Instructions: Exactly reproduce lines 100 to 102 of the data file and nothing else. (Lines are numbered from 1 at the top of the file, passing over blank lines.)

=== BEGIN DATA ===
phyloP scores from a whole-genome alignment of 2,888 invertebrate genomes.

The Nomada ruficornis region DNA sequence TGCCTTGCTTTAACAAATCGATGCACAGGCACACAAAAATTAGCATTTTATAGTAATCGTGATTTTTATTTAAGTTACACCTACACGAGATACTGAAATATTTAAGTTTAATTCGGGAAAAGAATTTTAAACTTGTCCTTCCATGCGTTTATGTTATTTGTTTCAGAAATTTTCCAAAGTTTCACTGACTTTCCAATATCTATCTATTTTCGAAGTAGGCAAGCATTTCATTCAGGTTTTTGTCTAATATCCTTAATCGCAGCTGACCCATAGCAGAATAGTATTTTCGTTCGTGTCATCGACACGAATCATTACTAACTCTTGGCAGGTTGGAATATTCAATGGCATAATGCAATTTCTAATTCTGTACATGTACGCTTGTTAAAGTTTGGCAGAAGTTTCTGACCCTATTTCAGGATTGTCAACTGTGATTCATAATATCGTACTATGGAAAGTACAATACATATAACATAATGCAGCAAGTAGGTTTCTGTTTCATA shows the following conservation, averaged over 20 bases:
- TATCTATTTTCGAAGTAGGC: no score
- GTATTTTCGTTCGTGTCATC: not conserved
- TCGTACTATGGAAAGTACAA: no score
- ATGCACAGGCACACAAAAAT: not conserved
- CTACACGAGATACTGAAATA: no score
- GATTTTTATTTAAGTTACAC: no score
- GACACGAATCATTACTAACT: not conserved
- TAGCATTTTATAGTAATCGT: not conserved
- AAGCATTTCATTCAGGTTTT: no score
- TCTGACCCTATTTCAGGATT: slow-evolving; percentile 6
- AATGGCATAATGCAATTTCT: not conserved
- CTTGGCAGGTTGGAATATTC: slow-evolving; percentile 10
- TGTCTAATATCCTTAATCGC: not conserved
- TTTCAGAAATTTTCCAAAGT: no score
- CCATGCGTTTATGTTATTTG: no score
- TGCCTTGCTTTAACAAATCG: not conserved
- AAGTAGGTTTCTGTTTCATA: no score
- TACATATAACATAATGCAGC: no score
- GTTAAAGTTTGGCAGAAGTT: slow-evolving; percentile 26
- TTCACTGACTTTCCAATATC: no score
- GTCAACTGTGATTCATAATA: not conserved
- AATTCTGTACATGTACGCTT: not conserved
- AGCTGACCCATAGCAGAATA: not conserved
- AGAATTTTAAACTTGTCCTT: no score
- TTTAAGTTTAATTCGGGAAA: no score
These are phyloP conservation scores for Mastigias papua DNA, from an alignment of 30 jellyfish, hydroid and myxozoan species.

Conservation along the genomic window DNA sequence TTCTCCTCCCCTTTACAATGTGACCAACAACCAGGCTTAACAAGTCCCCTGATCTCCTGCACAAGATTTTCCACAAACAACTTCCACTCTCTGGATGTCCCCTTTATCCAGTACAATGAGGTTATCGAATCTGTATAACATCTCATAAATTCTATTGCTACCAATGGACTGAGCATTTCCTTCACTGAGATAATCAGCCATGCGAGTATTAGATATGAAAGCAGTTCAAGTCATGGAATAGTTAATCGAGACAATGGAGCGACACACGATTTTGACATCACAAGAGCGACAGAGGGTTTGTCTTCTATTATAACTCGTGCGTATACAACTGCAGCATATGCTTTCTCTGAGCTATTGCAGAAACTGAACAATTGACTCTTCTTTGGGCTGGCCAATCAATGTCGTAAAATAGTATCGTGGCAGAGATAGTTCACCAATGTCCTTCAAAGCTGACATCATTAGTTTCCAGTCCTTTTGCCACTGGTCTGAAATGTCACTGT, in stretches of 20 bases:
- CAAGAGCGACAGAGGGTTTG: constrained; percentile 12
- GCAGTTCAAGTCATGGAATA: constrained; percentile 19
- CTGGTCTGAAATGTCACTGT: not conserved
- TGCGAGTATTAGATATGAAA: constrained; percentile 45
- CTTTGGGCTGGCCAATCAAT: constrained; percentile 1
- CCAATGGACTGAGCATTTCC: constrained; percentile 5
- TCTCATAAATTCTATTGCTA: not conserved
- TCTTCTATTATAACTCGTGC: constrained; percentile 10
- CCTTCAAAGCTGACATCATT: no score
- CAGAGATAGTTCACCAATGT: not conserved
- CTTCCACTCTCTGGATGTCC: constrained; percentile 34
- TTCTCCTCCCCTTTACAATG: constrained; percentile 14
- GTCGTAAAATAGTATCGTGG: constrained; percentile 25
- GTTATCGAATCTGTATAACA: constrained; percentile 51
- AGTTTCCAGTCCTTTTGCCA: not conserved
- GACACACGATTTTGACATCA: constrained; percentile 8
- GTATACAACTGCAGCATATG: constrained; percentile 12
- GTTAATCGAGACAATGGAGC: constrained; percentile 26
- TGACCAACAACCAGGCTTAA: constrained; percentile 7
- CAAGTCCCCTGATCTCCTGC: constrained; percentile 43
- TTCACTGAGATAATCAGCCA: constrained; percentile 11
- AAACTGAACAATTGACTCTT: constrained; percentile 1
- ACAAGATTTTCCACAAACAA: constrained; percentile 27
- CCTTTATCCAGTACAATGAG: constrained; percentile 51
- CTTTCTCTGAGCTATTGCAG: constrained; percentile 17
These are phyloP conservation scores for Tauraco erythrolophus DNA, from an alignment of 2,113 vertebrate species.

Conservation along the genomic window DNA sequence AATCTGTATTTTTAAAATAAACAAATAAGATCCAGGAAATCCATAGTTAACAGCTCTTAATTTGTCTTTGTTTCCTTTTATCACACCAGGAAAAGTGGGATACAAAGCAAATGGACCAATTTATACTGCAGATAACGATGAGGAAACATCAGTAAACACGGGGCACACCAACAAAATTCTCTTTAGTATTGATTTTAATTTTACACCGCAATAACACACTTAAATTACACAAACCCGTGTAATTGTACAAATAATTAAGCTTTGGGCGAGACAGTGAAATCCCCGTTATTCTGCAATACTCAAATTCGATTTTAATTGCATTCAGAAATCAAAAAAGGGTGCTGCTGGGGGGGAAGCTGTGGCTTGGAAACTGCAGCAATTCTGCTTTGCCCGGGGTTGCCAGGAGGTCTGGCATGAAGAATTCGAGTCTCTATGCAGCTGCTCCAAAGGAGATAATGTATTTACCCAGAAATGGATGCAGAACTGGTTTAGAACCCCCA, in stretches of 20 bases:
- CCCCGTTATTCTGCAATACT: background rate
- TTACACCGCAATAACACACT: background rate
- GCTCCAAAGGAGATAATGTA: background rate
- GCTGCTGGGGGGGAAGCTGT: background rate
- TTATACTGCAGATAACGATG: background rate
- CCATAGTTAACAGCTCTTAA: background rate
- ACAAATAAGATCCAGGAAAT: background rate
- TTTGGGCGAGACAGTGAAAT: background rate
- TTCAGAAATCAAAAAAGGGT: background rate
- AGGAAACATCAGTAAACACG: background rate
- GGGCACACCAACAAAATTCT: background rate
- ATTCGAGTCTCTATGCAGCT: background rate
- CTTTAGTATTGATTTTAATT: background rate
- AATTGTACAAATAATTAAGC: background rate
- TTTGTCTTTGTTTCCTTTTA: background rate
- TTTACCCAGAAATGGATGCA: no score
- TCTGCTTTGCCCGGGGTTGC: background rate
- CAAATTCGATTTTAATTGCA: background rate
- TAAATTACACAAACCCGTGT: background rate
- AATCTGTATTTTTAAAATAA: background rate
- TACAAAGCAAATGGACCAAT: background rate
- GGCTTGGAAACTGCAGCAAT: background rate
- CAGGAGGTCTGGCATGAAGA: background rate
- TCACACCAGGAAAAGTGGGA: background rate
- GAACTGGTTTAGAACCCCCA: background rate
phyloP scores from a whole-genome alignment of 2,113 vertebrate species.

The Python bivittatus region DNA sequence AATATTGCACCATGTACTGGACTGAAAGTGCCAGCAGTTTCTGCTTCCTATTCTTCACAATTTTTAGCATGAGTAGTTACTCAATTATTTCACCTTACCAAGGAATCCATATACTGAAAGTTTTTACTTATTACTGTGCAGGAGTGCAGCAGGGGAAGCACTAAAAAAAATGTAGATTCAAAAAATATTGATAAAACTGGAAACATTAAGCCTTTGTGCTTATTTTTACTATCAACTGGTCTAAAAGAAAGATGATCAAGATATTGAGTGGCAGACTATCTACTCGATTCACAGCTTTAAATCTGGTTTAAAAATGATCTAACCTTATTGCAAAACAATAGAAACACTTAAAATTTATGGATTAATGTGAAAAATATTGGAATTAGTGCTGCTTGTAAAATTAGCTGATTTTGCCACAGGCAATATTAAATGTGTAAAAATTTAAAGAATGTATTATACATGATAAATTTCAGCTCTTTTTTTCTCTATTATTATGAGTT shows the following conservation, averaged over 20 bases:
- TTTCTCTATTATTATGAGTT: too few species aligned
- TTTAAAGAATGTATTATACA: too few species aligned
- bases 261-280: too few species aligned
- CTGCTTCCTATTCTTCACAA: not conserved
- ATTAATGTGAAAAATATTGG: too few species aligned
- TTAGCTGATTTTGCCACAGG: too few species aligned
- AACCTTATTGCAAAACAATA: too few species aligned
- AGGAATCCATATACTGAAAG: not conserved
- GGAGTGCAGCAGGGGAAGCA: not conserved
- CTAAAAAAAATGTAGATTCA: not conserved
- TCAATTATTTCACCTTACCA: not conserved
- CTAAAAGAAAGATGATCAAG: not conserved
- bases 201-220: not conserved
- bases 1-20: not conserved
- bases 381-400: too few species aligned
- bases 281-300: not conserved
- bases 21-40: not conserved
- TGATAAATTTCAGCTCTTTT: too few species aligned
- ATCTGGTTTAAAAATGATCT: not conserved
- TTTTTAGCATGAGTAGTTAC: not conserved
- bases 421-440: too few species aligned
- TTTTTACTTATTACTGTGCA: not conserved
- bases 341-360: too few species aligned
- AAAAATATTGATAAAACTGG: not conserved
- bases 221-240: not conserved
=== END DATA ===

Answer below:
- bases 21-40: not conserved
- TGATAAATTTCAGCTCTTTT: too few species aligned
- ATCTGGTTTAAAAATGATCT: not conserved